Edward F. Fischer is Professor of Anthropology and Director of the Center for Latin American Studies at Vanderbilt University. He is also the founder of Maní+, a program in Guatemala that develops and produces locally sourced complementary foods to fight malnutrition. He has written and edited several books, including Cultural Logics and Global Economies, Broccoli and Desire, and Cash on the Table. His new book, The Good Life: Aspiration, Dignity, and the Anthropology of Wellbeing is being published by Stanford University Press.
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Anthropological Observations . . . on economics, politics, and daily life

Anthropological Observations . . . on economics, politics, and daily life

The Moral Obligations of Corporate Tax Avoidance

Milton Friedman, the free-market economist whose perspective defined the Chicago School, famously held that managers' absolute ethical obligation is to maximize returns for stockholders. To do otherwise would be tantamount to stealing from them, he argued in an influential 1970 NY Times Magazine piece ("The Social R...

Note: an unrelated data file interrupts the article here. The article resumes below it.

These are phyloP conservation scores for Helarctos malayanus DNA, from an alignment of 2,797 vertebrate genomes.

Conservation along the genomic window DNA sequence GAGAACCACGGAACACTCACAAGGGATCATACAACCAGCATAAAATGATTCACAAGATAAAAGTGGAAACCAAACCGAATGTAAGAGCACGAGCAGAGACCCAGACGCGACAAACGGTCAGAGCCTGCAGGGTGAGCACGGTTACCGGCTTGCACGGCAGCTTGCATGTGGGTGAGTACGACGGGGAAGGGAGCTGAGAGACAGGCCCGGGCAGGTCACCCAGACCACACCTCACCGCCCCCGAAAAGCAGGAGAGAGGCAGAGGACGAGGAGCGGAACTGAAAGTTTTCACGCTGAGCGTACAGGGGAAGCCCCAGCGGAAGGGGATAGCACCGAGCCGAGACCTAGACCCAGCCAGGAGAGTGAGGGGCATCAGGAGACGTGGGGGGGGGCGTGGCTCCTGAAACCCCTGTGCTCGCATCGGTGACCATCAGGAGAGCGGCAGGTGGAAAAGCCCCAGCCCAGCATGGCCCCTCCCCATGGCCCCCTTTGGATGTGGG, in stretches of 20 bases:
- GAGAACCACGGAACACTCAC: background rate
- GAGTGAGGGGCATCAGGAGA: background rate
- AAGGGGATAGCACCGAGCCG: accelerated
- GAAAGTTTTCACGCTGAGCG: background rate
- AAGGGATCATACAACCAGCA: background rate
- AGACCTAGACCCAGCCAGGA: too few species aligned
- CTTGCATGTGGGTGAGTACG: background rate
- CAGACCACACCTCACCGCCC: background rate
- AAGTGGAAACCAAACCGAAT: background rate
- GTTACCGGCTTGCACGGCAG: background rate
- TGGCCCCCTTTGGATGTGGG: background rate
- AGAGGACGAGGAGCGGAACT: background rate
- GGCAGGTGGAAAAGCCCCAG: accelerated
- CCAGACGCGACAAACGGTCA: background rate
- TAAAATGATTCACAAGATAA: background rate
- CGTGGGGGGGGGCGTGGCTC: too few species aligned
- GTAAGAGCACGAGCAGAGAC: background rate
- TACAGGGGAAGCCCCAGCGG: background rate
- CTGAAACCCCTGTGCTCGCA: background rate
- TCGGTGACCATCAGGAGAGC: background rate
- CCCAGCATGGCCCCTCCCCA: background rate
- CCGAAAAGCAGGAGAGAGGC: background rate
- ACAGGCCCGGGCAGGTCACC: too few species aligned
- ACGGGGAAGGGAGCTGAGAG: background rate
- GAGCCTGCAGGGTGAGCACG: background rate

Author: Ted Fischer | Posted: July 21, 2014, 3:45 pm

What We Do Not Always What We Want

Customers hate Spirit airlines. Passengers routinely swear they will never fly it again; it ranks dead last in airline consumer satisfaction. Everything costs extra--the seats don't even recline. Planet Money's Zoe Chase and Jacob Goldstein took a trip recently and discovered a new category of customer, what that ca...
Author: Ted Fischer | Posted: July 10, 2014, 7:14 pm

Intrinsic Motivations and a Secret of the Good Life

In the Sunday NY Times, Amy Wrzensniewski and Barry Schwartz argue that the secret of success is internal versus instrumental motivation.  They find that being driven by intrinsic values (say, studying in order to learn) rather than instrumental ones (studying to get a good grade to get a degree to get a good job) i...
Author: Ted Fischer | Posted: July 8, 2014, 2:01 pm